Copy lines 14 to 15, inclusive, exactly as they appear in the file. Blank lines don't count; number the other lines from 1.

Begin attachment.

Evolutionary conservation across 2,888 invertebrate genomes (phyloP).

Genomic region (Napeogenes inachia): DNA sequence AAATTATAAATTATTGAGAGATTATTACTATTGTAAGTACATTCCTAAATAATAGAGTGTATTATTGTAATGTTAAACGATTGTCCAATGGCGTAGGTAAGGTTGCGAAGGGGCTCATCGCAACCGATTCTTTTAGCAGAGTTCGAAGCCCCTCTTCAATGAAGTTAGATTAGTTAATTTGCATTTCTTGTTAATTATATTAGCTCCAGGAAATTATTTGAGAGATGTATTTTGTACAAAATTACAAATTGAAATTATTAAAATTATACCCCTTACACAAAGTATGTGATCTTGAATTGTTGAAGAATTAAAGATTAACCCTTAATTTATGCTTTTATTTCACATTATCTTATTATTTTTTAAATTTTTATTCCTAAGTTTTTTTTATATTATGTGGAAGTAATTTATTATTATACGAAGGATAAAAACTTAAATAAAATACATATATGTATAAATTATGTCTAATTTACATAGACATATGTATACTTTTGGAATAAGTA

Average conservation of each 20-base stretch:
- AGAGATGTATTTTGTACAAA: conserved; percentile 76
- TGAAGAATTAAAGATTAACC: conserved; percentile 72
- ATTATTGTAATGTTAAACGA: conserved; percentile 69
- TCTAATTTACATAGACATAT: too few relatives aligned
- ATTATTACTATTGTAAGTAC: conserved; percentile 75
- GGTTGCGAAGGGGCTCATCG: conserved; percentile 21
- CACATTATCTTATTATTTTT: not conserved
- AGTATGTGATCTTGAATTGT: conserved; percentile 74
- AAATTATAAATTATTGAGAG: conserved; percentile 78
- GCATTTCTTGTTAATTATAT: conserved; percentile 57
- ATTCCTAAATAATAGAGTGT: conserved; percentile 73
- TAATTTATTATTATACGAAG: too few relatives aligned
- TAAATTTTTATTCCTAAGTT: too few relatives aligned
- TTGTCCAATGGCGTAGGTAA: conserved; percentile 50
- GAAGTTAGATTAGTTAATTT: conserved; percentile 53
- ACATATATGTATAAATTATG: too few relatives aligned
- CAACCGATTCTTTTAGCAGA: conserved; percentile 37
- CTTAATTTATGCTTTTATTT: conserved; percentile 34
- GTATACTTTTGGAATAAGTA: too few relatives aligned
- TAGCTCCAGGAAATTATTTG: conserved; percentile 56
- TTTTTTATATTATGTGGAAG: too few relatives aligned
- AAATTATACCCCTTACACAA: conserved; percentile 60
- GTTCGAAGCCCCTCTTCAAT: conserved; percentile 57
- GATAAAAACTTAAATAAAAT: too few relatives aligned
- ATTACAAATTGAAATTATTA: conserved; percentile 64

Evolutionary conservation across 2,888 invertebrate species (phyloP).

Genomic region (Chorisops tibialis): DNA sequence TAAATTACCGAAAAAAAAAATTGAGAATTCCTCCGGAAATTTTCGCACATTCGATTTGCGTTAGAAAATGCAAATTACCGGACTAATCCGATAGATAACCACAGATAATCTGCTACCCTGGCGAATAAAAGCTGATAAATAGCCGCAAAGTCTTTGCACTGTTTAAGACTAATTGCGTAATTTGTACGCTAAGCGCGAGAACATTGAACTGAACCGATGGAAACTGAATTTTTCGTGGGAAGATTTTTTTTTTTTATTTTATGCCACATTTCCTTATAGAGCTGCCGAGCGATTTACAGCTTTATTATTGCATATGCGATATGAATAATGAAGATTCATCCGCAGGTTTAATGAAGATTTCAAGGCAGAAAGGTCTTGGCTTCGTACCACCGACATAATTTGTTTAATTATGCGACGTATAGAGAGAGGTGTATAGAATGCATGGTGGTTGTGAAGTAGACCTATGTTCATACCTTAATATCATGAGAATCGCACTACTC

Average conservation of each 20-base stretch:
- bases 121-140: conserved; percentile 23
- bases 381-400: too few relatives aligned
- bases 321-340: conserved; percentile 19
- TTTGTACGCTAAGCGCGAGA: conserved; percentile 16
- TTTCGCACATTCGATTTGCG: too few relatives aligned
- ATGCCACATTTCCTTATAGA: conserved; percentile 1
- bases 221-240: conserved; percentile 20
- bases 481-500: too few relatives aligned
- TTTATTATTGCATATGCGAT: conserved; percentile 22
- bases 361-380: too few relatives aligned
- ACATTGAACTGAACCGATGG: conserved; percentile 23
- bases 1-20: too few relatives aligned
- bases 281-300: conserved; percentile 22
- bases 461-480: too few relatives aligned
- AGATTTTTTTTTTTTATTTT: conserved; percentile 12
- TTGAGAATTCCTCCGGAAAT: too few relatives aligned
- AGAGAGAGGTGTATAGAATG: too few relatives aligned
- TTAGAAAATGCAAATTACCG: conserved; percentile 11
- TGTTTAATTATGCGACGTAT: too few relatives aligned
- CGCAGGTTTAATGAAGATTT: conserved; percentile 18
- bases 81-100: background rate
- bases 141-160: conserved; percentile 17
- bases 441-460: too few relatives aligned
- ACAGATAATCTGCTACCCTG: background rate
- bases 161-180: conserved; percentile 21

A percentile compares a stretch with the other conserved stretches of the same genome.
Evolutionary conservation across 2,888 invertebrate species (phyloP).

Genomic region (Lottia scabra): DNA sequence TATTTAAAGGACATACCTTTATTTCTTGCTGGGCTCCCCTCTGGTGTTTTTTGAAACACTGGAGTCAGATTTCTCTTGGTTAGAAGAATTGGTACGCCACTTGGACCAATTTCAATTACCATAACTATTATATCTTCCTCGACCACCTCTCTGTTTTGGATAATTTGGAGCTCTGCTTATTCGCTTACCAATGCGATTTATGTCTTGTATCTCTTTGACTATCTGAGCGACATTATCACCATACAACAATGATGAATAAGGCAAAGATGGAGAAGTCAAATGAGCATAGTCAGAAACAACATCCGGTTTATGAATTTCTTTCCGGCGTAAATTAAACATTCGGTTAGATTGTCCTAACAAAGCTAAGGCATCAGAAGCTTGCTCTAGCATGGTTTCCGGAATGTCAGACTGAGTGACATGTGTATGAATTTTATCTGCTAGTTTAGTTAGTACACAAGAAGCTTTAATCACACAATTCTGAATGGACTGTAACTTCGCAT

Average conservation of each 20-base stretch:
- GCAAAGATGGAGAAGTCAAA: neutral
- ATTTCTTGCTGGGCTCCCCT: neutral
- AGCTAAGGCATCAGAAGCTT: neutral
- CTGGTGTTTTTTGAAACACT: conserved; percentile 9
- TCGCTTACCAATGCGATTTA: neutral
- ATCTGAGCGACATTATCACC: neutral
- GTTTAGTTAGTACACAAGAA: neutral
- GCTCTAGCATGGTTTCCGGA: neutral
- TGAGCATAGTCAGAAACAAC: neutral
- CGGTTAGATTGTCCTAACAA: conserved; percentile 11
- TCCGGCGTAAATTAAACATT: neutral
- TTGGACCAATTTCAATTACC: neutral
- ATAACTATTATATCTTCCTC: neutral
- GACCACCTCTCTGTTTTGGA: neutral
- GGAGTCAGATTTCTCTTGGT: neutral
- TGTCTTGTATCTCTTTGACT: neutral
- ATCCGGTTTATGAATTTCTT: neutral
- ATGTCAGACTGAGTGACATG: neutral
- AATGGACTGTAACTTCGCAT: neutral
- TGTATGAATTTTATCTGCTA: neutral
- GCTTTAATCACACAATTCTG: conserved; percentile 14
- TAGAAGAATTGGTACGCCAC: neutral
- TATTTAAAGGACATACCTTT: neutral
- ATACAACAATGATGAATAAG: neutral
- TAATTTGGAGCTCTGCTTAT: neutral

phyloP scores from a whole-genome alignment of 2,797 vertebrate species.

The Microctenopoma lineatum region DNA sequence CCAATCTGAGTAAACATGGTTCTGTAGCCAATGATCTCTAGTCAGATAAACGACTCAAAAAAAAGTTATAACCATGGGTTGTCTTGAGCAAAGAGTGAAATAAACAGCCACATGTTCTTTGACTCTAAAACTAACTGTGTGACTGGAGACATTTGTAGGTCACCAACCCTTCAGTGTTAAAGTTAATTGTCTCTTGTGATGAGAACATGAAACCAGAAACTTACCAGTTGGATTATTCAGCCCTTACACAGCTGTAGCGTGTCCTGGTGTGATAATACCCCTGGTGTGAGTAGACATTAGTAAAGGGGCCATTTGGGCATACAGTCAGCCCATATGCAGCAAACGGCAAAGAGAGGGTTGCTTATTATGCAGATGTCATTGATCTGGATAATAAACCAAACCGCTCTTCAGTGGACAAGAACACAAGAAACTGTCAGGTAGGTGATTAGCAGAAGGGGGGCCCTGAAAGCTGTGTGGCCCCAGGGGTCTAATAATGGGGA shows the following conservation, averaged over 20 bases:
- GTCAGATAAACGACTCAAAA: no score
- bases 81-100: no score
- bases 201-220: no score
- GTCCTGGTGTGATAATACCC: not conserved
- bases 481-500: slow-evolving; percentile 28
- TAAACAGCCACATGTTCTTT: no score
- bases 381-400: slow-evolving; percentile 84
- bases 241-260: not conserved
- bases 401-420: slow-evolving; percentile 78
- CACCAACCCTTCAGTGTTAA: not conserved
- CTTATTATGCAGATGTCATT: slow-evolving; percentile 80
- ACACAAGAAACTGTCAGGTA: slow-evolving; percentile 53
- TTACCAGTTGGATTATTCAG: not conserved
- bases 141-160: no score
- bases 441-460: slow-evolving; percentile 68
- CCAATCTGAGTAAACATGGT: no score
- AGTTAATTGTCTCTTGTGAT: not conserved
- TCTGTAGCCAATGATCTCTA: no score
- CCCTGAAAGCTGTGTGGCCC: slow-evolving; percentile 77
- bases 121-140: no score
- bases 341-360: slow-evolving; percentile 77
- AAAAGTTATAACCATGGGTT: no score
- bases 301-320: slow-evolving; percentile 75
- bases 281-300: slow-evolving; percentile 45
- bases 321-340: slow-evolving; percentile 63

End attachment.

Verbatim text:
- ATTCCTAAATAATAGAGTGT: conserved; percentile 73
- TAATTTATTATTATACGAAG: too few relatives aligned